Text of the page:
Basic Continuous Integration (CI) Scenario
The pipeline examples make use of Compuware's and other plugins to implement the following process and scenario. They can be used to create a standardized approach for implementing a CI process for mainframe development. The scenario(s) and code are based on requests and requirements from customers who already have started implementing their own pipeline and asked Compuware for advice. Regardless of the tool in use to implement a CI strategy, the process we encounter or have helped implement at our customers always looks similar to what we describe here.
The code we share here to implement these process steps, shows Compuware's example approach to these requirements. It does not necessarily reflects actual customer implementations, and is - in parts considerably - different than those implementations.
The Jenkins examples will help mainframe developers to familiarize themselves with Groovy and its concepts, as well as demonstrate some of the idiosyncrasies of the Jenkins Groovy dialect that we come across.
The Azure DevOps Pipeline example, and underlying Powersheel scripts, illustrate that you are not limited to Jenkins when implementing a mainframe-based CI process.
Step 1 - Checking out Code
In Topaz a developer checks out a set of sources, copybooks and other components required to fulfill a specific requirement.
Step 2 - Creating/Maintaining Tests
In Topaz Topaz for Total Test the developer creates or modifies a set of (virtualized or non virtualized) tests for the modified programs. In order to share the tests between development teams and to use them in Jenkins, the Topaz for Total Test projects are stored and administered using Git.
Any Git server (e.g. GitHub, Bitbucket, GitLab) may be used as centralized repository server for Topaz for Total Test assets.
Step 3 - Promote Code
In Topaz, once the developer has finished working on the code, they promote their changes from the
DEV level to
QA, the next level in the application's life cycle.
The IPSW life cycle of the application used for these examples consists of three parallel development paths (
DEV3). At certain points in the implementation you will need to know the actual path of the life cycle that the developer is working in.
Step 4 - Trigger an ISPW webhook
In ISPW, the promotion from the
DEV level to the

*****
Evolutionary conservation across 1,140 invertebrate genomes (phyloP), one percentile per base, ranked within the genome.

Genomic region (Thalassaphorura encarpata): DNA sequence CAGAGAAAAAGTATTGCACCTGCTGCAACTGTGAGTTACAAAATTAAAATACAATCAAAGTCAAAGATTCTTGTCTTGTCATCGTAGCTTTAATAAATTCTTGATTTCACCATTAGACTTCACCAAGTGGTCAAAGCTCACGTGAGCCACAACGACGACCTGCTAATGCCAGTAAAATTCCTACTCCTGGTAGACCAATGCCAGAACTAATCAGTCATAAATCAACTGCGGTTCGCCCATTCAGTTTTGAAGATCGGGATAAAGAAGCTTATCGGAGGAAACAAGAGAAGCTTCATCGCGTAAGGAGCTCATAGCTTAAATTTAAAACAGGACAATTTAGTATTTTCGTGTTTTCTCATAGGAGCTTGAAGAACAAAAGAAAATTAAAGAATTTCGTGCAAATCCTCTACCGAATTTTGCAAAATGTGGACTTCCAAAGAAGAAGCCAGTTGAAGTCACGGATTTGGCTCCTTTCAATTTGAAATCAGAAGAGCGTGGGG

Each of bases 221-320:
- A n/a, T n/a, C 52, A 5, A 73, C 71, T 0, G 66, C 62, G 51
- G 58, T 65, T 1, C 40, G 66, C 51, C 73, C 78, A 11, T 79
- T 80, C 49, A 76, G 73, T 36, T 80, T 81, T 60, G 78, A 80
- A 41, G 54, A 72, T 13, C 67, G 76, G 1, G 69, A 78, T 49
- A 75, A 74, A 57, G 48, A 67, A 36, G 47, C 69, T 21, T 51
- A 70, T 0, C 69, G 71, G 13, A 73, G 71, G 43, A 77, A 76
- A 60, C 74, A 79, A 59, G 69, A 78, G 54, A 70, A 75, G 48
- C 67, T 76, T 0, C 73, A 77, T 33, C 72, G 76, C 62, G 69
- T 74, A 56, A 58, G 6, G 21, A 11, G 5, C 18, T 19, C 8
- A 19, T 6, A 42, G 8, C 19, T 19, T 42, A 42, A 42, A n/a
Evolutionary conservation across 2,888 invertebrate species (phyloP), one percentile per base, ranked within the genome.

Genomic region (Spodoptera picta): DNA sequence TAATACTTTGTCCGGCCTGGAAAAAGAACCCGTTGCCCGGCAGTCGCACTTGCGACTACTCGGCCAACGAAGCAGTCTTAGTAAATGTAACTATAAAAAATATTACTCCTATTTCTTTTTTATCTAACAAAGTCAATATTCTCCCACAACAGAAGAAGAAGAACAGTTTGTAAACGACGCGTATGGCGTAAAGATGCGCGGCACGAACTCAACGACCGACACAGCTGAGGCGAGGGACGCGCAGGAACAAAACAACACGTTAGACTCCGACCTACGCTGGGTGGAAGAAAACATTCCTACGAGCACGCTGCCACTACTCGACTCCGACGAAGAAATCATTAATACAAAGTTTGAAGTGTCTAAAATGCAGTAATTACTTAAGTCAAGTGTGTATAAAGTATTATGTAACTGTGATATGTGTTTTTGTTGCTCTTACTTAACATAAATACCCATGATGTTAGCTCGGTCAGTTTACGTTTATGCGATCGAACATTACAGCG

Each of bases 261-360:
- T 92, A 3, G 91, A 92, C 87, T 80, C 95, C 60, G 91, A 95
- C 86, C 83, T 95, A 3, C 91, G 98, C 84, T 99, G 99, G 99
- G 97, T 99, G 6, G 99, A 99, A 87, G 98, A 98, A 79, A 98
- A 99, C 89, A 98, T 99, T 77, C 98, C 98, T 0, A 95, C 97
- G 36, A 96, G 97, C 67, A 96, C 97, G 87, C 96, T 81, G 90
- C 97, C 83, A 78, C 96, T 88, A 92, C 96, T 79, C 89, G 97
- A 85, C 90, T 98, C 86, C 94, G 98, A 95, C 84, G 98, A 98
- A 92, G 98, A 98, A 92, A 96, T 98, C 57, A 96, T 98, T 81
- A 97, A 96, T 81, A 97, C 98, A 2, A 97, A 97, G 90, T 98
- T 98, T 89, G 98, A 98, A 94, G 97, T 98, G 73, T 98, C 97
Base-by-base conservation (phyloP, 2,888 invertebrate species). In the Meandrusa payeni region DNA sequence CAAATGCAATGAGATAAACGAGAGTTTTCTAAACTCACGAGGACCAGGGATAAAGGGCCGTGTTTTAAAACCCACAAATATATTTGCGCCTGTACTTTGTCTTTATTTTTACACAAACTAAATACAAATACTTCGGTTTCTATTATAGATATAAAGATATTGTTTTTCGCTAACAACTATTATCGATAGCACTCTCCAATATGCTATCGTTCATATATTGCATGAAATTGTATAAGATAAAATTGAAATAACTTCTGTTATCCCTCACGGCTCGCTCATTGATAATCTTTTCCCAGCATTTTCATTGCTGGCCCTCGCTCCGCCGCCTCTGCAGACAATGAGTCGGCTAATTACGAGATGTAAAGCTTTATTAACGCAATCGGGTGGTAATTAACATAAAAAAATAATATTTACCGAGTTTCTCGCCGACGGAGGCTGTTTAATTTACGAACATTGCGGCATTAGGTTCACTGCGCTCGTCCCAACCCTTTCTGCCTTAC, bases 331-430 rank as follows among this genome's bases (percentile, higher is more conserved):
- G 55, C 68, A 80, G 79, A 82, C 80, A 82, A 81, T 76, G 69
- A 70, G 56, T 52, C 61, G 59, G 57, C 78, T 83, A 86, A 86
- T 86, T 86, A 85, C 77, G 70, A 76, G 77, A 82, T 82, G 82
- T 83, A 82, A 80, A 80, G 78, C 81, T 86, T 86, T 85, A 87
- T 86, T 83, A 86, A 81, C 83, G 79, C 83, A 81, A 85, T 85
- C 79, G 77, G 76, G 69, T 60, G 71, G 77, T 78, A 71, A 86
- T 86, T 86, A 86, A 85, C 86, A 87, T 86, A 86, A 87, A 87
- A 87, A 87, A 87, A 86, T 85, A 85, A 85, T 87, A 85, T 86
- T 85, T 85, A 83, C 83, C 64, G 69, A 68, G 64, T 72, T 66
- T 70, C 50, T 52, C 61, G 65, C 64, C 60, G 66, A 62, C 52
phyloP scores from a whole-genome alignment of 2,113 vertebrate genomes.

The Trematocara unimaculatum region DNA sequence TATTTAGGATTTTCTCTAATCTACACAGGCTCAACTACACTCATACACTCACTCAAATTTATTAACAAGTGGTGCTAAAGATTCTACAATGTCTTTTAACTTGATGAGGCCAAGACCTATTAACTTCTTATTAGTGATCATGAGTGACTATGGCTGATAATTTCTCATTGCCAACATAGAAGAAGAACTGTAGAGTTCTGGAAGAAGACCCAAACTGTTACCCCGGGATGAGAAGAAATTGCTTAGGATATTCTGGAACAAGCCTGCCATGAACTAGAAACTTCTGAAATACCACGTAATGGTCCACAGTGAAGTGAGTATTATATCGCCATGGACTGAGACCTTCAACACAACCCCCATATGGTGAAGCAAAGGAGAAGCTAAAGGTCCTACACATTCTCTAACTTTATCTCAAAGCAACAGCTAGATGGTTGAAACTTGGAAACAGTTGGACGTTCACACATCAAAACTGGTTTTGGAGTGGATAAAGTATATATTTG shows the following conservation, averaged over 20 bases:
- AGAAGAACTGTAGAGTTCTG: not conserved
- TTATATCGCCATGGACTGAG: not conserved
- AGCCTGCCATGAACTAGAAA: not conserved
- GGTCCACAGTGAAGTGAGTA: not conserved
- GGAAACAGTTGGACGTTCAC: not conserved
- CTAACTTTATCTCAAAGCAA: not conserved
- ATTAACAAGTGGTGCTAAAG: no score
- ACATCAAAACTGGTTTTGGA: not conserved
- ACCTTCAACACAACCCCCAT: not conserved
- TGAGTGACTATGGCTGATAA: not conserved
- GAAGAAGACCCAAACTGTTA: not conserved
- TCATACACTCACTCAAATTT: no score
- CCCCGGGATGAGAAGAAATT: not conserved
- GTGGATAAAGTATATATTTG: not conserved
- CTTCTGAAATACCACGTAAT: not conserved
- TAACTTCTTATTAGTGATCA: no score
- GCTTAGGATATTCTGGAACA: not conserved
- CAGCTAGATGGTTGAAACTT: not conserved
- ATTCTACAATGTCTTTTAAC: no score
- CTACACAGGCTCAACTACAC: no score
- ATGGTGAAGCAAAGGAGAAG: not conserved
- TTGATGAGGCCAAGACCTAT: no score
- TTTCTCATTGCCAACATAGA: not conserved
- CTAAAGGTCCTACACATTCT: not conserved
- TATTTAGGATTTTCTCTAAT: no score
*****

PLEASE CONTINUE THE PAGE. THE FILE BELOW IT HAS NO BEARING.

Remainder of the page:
QA level in ISPW automatically creates an ISPW set containing all components that are part of this specific promotion. Once the promotion completes, ISPW triggers a Jenkins job that executes a series of automated steps. The Jenkins job is triggered via a Webhook. The webhook also passes Parameters to the Jenkins job to control the execution.
Step 5 - Trigger a CI pipeline job
In Jenkins or similar a pipeline job or build gets triggered automatically.
CI pipeline job
While there might be differences in details when it comes to the individual implementation examples, certain "stages" are common, as depicted at the top of this page. We provide some examples here:
- Self-contained pipeline: For a simple self-contained pipeline example using Jenkins, follow the description for implementing a basic pipeline using the code in
- Enterprise grade pipeline: For a more realistic enterprise grade example using Jenkins shared libraries use the code in
- Non-Jenkins pipeline: For an example using Azure DevOps Pipelines - the Compuware Command Line Interface and REST APIs maybe used.
mainframe_ispwmakes use of the CLI and REST API, using Powershell scripts "wrapped" around these calls.
Step 1 - Retrieve mainframe sources
The ultimate goal of this process is to use SonarQube quality gates to determine if the promoted code is ready to be released. For SonarQube to work, it needs the source code. The source code will be downloaded in one of the early steps (often the first step) of the pipeline.
Step 2 - Retrieve Topaz for Total Test Tests
Topaz for Total Test scenarios and assets are stored in a Git server repository and need to be downloaded to the Jenkins workspace.
Step 3 - Execute Tests
This step will execute the downloaded these tests. Determining which tests to download or which tests to execute may vary based on the requirements of the individual implementation. The examples show how to download every Topaz for Total Test project and execute only those test scenarios that belong to the programs that have been promoted by the developer.
Step 4 - Retrieve Code Coverage statistics from the mainframe
The tests will collect code coverage data and store the results in a Xpediter Code Coverage repository dataset on the mainframe. To be able to pass the results to SonarQube, they need to be extracted from the mainframe repository and downloaded to the mainframe.
Step 5 - Pass results to SonarQube
The sources, test execution results, and code coverage data will be passed to SonarQube for analysis.
Step 6 - Check Quality Gate results
The analysis will be checked against a SonarQube quality gate definition. Based on the result of the quality gate check (
fail) further actions will be taken.
Step 6a - On Failure - Regress code in ISPW
If the quality gates
fail, usually the code that has been promoted will be regressed (and the responsible personnel will be informed about the failure)-
Step 6b - On success - Trigger a CD release
If the quality gate
pass the code is ready to be passed onward in the application life cycle. The Jenkins example will trigger a release in XLRelease, while the Azure DevOps example will trigger an Azure DevOps release pipeline.